Mind-full Meditation

Meditation isn’t what it used to be. The word itself traces back to Indo-European languages as old as 3,500 years, and its meaning has evolved over time. Originally it meant “to judge or estimate.” And much later in Greek, it meant “to be mindful of,” and in Latin, “to think over or reflect on.” In other words, meditation has long been a thought-full practice.

In the 12th century, Christian mystics were using the Latin word meditationem to refer to the practice of spiritual contemplation, private devotions, and reverent prayer. In this mindful context, meditation had more to do with spiritual musings, thought, reflection, and study—or simply thinking things over from a spiritual perspective.

In 1924, Webster’s New International Dictionary, defined “to meditate”as “to be mindful of, to contemplate, to keep the mind or attention fixed upon, to watch, to study, to muse upon, to ponder.” At the time, this was the classical definition of meditation, an interpretation influenced by ancient Greek, Roman, Judaic, and Middle Eastern philosophies and religious practices. However, since 1924, Eastern religious concepts and practices have transformed our understanding of meditation.

One hundred years later, in 2024, the Merriam-Webster dictionary still includes some definitions similar to the above. However, an added definition is “to engage in mental exercise (such as concentration on one’s breathing or repetition of a mantra) for the purpose of reaching a heightened level of spiritual awareness.”

This latter definition, which is relatively new, is duplicated word for word in hundreds of websites, magazines, and books, and is often presented as the only definition, ignoring its long association with Christian mystics, deep thought, study, reverence, and contemplation.  

However, like Merriam-Webster, original definitions of meditation still appear in the Macmillan, Cambridge, and Oxford dictionaries. Some of these are:

  • The practice of focusing your mind in silence, especially for religious reasons or to make your mind calm.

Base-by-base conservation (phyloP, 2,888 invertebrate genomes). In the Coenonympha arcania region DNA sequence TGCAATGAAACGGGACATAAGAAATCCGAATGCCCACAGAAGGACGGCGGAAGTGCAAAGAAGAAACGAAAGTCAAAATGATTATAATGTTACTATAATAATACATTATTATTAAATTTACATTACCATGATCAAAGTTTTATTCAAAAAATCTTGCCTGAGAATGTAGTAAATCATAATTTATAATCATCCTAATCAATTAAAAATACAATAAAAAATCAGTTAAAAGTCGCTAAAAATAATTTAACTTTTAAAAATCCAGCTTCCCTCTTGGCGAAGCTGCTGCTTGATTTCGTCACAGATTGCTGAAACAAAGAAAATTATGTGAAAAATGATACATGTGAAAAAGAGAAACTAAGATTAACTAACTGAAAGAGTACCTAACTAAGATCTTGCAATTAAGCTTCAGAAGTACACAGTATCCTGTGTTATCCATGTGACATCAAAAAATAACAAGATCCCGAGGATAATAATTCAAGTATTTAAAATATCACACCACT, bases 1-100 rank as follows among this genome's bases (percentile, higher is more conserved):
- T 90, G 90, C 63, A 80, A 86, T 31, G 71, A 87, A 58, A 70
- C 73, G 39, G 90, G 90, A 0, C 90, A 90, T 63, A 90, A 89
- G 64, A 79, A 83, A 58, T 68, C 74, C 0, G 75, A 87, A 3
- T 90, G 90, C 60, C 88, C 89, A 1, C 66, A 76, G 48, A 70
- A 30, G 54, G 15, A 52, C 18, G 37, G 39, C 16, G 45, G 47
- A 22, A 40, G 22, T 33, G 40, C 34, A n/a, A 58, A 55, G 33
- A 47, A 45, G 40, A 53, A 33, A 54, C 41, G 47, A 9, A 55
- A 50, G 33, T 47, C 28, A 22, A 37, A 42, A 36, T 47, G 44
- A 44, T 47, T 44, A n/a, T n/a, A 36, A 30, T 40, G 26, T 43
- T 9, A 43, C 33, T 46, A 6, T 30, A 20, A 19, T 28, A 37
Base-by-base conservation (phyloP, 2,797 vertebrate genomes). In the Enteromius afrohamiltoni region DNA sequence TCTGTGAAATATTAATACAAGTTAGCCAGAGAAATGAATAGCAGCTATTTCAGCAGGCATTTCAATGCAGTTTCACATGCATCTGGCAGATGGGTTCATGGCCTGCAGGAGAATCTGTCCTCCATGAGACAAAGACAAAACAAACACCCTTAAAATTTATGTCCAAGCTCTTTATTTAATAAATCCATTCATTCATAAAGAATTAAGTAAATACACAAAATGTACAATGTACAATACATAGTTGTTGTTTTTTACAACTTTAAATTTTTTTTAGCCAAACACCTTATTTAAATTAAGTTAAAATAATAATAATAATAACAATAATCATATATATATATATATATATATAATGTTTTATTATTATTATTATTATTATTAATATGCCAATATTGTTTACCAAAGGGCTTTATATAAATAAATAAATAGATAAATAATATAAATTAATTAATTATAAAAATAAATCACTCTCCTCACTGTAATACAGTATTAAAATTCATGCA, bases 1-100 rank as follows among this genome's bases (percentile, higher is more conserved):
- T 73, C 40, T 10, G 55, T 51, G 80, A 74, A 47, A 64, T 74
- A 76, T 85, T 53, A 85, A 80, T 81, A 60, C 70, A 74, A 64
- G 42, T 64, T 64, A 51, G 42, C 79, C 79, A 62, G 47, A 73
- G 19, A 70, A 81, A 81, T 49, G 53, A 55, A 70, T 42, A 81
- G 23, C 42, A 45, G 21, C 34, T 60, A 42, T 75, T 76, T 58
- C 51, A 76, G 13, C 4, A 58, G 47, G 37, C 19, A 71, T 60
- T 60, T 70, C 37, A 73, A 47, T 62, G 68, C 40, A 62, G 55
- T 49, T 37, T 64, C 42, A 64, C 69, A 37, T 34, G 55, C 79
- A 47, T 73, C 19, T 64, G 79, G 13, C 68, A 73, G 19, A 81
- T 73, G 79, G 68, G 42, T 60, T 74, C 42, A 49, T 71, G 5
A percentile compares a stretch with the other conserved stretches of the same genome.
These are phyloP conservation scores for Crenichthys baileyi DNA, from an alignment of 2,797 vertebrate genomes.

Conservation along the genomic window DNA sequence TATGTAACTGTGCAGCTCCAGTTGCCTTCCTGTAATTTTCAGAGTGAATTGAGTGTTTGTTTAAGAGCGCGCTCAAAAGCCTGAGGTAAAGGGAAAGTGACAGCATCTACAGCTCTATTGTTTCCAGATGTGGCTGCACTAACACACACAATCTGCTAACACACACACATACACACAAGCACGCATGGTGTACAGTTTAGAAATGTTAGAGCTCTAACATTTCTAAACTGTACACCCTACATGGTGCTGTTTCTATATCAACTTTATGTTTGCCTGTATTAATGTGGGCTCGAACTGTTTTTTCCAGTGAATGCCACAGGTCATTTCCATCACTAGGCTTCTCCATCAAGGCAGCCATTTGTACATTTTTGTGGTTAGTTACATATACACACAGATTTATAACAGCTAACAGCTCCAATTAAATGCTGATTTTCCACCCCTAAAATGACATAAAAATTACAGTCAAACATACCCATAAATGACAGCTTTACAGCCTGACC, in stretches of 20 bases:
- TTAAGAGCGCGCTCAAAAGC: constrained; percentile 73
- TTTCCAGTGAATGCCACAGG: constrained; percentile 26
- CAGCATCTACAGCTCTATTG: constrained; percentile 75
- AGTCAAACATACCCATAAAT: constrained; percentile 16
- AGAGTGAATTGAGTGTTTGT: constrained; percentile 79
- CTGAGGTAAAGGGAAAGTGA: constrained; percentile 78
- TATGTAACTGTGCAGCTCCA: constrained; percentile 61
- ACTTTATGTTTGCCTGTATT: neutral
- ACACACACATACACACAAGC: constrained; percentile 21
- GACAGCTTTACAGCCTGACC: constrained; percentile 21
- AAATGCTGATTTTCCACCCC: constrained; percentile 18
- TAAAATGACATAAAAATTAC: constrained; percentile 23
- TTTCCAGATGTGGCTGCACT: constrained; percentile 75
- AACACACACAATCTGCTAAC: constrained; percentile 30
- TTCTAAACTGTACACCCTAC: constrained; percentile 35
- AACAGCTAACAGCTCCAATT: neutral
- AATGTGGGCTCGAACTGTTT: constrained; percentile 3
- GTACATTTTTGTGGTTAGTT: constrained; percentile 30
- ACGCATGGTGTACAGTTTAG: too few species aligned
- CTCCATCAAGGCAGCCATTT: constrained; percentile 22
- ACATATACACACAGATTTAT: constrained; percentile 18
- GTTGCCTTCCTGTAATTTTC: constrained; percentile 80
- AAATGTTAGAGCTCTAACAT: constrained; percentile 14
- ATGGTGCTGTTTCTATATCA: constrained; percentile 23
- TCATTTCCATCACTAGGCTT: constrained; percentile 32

• Quiet thought that helps you to relax or that is intended as a spiritual or religious exercise.
  • A contemplative discourse, often on a religious or philosophical subject.
  • A devotional exercise of, or leading to, contemplation.
  • To think deeply about something.

In this list, the first meaning stems more from Eastern philosophies, although it is conditioned somewhat by current social trends. But the next four are concepts of meditation derived from Greco-Roman and Middle Eastern philosophies, such as deep thinking and contemplation.

This change, or addition, to meaning can be traced back to European translators who ascribed the English word meditation to both the Hindu practice of dhyana and the Buddhist practice of bhavana, although neither of these were entirely similar in concept or practice. Nevertheless, within a few decades, ideas about meditation shifted to an Eastern focus, and the original Latin meanings so prevalent in Western society, particularly Christian mysticism, were gradually displaced.

The more healthful attitude of spiritual meditation is to be found in reflective worship and in the prayer of thanksgiving. 100:5.10

– The Urantia Book

What was lost in this unintended conversion of meaning, was the original emphasis on profound spiritual reflection, worship, problem solving, and thinking things through. And while many practitioners today still think of meditation as a spiritual exercise, the critical difference is that, in almost all current models of meditation, God no longer plays a role.